George Kennan


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Kennan, George

 

Born Feb. 16, 1845, in Norwalk, Ohio, USA; died May 10, 1924. American journalist.

Kennan made frequent trips to Russia. In 1885–86 he inspected the convict prisons and places where Russian revolutionaries were exiled in Siberia. In a two-volume work (Siberia and the Exile System, 1891; in Russian, Siberia and Exile, 1906) and lectures delivered in the USA and Great Britain he gave a true description of the intolerable conditions in which political exiles lived. His book was translated into all the European languages and made a great impression on American and European public opinion. Kennan hailed the overthrow of the Russian autocracy and spoke out against the armed intervention in Soviet Russia.

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One of America's great diplomats was the late George Kennan, who coined a and mostly even defined a the iconic policy of "containment" as the needed antidote to the poison of the former Soviet Union.
A Force So Swift" chronicles these epic changes through the eyes of a star-studded cast that includes President Harry Truman, the diplomat George Kennan, United States Representative Walter Judd, Gen.
Published anonymously as "X" in a 1947 Foreign Affairs article, George Kennan described a strategy for the ideological battle of his day that later came to be known as containment.
He summoned George Kennan on April 29 and asked him to gather a group immediately to recommend policies to save Europe.
It's essentially what George Kennan advocated in his "Long Telegram," and much of Kennan's description of the Soviet Union in 1946 fits Putin's Russia, so that's an argument in favor of the approach Kennan described quite succinctly.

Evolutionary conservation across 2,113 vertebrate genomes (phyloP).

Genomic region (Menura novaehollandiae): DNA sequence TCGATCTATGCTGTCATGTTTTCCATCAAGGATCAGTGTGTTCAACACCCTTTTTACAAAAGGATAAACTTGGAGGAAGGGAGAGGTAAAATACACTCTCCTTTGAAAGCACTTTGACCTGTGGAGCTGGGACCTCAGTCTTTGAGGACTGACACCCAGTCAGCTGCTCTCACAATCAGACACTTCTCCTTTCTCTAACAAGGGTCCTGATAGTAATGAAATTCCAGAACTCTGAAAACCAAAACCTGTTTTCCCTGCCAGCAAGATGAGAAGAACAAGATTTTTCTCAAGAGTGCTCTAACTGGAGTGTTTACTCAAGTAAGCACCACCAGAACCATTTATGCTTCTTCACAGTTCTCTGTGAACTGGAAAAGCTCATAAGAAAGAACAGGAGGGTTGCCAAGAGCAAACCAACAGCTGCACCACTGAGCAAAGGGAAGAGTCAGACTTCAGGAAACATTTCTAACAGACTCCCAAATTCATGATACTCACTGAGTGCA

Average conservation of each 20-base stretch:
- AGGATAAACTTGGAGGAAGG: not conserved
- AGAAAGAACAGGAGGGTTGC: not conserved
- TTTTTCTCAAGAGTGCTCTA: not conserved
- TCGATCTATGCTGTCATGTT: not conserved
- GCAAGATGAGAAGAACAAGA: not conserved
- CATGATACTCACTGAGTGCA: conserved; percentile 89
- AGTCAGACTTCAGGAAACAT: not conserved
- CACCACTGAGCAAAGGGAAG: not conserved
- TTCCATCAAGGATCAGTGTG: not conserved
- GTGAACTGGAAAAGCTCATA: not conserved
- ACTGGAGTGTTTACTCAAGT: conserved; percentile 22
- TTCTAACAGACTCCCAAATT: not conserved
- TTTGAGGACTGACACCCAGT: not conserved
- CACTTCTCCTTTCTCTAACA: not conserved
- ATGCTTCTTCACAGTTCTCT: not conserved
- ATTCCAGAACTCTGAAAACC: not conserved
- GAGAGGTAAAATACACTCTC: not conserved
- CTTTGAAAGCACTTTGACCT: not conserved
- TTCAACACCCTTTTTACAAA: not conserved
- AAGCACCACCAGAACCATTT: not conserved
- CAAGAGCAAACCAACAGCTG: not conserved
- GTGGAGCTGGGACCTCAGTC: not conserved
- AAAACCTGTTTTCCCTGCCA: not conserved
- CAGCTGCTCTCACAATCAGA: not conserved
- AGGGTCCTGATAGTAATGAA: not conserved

To the best of my knowledge, George Kennan was the last US ambassador to USSR/Russia to be banned from travelling there.
The inherent limits of American power would seem to suggest that a "strongpoint" containment strategy, which analysts such as George Kennan gradually gravitated toward in the early Cold War period, would be more pragmatic.
Jennifer Davis, a National War College (NWC) graduate and recipient of the George Kennan Award from the American Foreign Service Association (AFSA), said her time at NWC "was a life-altering experience.
In his classic work, "Russia and the West Under Lenin and Stalin,'' George Kennan observed, "Many people in the Western governments came to hate the Soviet leaders for what they did.
George Kennan, well known for his seminal concept of Containment in the early stages of the Cold War, is among some of the most self impressed in a group of oversized egotists appearing in this book.
WHEN George Kennan wrote his famous 'Long Telegram', his 1946 letter to Secretary of State James F Byrnes that laid the foundation for America's containment policy against the Soviet Union, he mentioned Josef Stalin only three times, despite the fact that, by then, the Russian leader ran his country like an emperor.
El pasaje debio quedar asi: "Podemos y debemos contener a los nuevos autoritarios, pero hace falta recordar que la doctrina de contencion de George Kennan no buscaba derribar los regimenes autoritarios de su tiempo ni tampoco convertirlos a la democracia liberal.